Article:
A **triangle** is it a polygon or **figure** which has **three sides** . These sides are composed of **segments** of different **straight** found in the **points** known as **vertices** . Triangles meet several conditions: the sum of what two of its sides measure, for example, always exceeds the length of the remaining side.

A **equilateral** It is a figure that presents **all sides equal to each other** . The term usually applies to **triangles** of this type. A **equilateral triangle** therefore it is a **identical three-sided polygon** , which has three acute angles equal to 60º.

These characteristics (equal sides **length** and congruent angles) make the creation of an equilateral triangle simple. One way to build an equilateral is by drawing a circle with a **compass** , then open the measure in a measure of 60º and mark three equidistant points. By joining the three points, the equilateral triangle is formed.

Another option is to link a point **X** and a point **AND** through a straight line You have to draw a circle that has its **center** in **X** , whose radius is identical to the distance between **X** and **AND** , and a circle with its center in **AND** and radius identical to the distance between **X** and **AND** . By joining the point where both circumferences are cut with **X** and **AND** , a new equilateral triangle is created.

But triangles are not the only polygons whose sides can measure the same. A known case is the rhombus, an equilateral quadrilateral, which includes the figure of the square. Among the properties that this type of polygons presents, it is said that:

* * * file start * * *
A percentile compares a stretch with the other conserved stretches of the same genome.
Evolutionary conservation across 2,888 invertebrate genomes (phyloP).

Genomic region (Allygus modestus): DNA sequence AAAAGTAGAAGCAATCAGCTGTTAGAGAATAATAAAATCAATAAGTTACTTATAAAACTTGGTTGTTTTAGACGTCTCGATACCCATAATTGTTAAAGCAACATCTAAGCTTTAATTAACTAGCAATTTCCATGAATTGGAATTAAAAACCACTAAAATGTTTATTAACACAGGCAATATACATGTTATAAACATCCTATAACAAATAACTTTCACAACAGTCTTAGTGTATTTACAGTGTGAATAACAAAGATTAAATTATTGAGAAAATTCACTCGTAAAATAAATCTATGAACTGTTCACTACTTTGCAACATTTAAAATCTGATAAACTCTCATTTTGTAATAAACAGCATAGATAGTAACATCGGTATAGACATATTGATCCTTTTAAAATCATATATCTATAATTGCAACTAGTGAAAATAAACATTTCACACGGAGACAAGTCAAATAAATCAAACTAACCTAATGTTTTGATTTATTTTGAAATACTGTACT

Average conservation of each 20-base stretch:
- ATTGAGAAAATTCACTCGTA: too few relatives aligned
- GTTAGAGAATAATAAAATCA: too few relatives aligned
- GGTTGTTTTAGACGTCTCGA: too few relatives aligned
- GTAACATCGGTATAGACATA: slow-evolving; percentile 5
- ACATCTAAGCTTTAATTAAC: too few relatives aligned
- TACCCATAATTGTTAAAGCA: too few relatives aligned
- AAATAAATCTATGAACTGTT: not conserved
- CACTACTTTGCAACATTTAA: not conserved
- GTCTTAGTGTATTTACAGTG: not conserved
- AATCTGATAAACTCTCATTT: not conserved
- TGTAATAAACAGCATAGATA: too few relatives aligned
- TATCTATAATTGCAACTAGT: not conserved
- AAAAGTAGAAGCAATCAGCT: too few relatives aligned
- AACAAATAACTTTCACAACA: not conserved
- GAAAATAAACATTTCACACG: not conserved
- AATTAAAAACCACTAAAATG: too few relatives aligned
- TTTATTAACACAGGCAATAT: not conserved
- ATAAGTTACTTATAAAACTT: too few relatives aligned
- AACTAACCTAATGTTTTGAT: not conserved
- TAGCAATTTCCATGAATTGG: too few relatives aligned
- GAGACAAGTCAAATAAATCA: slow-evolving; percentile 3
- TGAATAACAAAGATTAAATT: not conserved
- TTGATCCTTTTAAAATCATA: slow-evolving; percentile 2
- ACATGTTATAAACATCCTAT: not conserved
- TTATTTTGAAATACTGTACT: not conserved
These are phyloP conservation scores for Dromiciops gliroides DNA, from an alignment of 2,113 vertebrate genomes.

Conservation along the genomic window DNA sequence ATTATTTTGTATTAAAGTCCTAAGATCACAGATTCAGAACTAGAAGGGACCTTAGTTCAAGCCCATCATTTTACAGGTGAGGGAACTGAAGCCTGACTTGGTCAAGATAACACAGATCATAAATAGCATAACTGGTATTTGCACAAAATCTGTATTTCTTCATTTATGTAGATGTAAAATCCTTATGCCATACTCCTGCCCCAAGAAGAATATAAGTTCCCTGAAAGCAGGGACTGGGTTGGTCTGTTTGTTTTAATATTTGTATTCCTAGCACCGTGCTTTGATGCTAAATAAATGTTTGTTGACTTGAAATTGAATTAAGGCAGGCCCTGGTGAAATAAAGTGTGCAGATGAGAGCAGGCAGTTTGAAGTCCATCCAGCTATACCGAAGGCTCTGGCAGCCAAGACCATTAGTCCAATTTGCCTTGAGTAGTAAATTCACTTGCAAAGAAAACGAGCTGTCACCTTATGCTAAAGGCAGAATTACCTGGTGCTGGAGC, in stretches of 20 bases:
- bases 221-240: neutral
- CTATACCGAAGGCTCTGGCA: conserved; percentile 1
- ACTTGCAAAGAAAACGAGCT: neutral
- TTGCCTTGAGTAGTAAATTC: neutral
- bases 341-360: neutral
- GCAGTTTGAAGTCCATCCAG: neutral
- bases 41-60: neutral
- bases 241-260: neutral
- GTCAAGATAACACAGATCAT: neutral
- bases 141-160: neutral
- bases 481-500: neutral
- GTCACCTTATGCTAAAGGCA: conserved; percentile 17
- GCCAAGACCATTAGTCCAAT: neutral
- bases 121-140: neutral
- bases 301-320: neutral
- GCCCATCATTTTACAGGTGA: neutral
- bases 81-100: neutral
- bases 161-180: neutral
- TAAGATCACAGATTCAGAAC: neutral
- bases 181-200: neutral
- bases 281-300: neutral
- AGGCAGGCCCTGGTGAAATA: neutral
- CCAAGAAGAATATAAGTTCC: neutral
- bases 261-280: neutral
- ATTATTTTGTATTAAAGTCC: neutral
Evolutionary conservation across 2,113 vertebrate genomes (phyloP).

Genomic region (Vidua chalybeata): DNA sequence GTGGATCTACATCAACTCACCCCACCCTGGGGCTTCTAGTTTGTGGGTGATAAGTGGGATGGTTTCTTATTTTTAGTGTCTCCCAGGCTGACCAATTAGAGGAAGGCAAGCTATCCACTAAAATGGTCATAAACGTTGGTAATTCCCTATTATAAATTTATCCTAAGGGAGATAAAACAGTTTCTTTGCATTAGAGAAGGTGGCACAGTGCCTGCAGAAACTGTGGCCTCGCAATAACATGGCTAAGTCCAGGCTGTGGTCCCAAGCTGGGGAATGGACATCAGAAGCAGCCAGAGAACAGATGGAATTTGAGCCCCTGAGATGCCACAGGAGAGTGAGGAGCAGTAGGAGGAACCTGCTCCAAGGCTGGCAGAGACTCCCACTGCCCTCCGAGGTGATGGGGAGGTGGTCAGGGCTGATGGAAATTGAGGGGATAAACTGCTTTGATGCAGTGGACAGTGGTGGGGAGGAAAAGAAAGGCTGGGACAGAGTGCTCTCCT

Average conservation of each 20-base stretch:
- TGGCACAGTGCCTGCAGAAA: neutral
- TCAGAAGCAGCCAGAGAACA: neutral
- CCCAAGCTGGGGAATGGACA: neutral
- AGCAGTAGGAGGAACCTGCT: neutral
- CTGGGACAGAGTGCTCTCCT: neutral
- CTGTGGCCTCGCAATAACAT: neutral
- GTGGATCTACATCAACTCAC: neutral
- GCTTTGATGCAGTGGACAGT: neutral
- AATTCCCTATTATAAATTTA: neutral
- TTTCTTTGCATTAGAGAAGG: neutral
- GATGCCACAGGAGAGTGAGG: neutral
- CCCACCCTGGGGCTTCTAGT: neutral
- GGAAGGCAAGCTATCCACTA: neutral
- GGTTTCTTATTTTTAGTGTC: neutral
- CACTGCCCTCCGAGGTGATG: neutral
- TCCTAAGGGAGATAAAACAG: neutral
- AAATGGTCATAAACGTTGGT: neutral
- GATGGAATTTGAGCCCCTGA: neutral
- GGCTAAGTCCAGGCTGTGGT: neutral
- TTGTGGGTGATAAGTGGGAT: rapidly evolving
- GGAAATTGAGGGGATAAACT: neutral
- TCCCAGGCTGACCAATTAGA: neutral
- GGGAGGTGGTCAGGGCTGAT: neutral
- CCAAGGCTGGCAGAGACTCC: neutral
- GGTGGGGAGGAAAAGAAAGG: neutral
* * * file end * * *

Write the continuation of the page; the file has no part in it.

***** in the case of an equilateral polygon whose angles are all of it **measure**, we talk about a regular polygon;

***** if an equilateral polygon is also cyclic, that is to say that its vertices are perched on a circle, it will also be a regular polygon;

***** any equilateral quadrilateral is convex, although this is no longer true in the case of polygons that exceed four sides.

The mathematician and **physical** Italian Vincenzo Viviani developed a theorem that bears his name and proposes that if the distances from each side of an equilateral triangle are added to a point, the result will be equal to the height of that figure. Viviani's theorem can also be proven with equilateral and equiangular polygons. One of its applications in the real world is its use for **plot coordinates in ternary diagrams** (representing systems composed of three variables), such as flammability, and in simplex, which is the equivalent of a triangle in dimensions greater than 2.

Other **theorem** known in the field of geometry is that of Napoleon, whose authorship *can't make sure it belongs to Bonaparte*. In its statement, it is explained that by constructing three equilateral triangles based on the sides of a triangle of any type, provided that all three are inside or all three outside the first, the central points of each of the new ones will form an equilateral triangle .

Humans have learned to build equilateral triangles in **remote times** , as can be seen in several **deposits** of archeology presenting figures made thousands of years ago.

For the **theology**, the equilateral triangle is of great importance. In principle, the number three symbolizes the spiritual order, the balance. According to some religious representations, the Catholic god is plotted as an inverted triangle with an eye inside him, alluding to his omnipresence and omniscience. Plato, on the other hand, explained that this geometric figure could be understood as harmony, proportion and divinity.